Dem insiders say that fits a pattern of what they claim is a rightward tilt at the conference, under the leadership of executive vice chairman Malcolm Hoenlein. We’re trying to reach Hoenlein for a reply, but in his defense it must be said that he recently gave Howard Dean, the party’s chairman, free rein at a conference session this summer. Not to mention that some of the conference’s right-wing members have been know to grumble that, despite some liberal claims to the contrary, Hoenlein is not one of them.
It’s Hoenlein’s second to-and-fro with the Obama campaign. In February, he expressed concerns about the “change” tone of the election: Obama campaigners thought that was directed at their candidate, who has most emphasized change, but Hoenlein said he was talking more broadly about campaigns within both parties. Whether it was related or not, weeks later Hoenlein was touting the bipartisan credentials of the conference’s 60th anniversary of Israel committee.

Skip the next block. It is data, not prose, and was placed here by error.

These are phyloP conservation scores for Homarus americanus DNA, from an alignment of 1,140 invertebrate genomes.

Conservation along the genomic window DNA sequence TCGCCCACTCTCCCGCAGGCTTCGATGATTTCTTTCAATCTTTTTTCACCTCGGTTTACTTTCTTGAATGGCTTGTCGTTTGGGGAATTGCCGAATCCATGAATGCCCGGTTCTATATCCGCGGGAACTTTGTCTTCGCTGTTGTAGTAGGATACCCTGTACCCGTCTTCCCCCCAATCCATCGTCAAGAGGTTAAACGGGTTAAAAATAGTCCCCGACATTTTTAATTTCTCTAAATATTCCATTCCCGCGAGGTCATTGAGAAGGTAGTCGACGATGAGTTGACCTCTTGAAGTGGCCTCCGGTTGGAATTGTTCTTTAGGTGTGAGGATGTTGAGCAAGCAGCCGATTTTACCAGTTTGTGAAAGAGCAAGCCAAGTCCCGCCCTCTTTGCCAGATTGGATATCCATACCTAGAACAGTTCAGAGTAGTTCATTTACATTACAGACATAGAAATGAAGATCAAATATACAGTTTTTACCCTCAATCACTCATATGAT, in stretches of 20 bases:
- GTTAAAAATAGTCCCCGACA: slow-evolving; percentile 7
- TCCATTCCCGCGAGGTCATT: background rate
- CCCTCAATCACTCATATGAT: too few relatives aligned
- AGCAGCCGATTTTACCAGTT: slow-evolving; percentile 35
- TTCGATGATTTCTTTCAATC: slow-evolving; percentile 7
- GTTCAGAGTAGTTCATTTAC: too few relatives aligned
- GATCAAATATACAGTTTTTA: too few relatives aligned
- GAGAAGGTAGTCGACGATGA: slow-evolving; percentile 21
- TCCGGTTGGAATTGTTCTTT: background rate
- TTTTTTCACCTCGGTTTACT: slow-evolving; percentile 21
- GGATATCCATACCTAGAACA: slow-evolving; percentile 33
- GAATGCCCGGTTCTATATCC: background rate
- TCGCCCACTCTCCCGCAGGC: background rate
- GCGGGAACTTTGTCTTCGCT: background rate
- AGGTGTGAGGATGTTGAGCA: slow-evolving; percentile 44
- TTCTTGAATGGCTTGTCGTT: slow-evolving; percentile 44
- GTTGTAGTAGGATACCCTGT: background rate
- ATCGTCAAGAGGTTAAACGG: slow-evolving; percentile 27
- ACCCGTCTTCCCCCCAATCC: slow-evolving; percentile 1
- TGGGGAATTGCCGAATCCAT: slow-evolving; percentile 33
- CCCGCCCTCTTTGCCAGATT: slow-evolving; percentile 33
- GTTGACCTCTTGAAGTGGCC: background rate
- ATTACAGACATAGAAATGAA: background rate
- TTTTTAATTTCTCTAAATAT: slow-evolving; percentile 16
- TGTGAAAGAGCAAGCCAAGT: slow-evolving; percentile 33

Scrambling to kiss and make up might not do it this time, though: Dems are not afraid to say, on the record, that they perceive a pattern of some Jewish establishment leaders allowing themselves to be used by the Republicans, whether it’s because of shared neoconservative values, or because there’s a longstanding tradition in Washington of, well, fearing Republican retribution more than the Democratic kind.
Ira Forman, the director of the National Jewish Democratic Council, said Hoenlein has to explain more than just this incident because it’s not his first time in the hot spot. “If it looks like a duck, swims like a duck and quacks like a duck, there’s a good chance it is a duck,” he said of his suspicions of Hoenlein’s Republican sympathies.
UPDATED FROM HERE: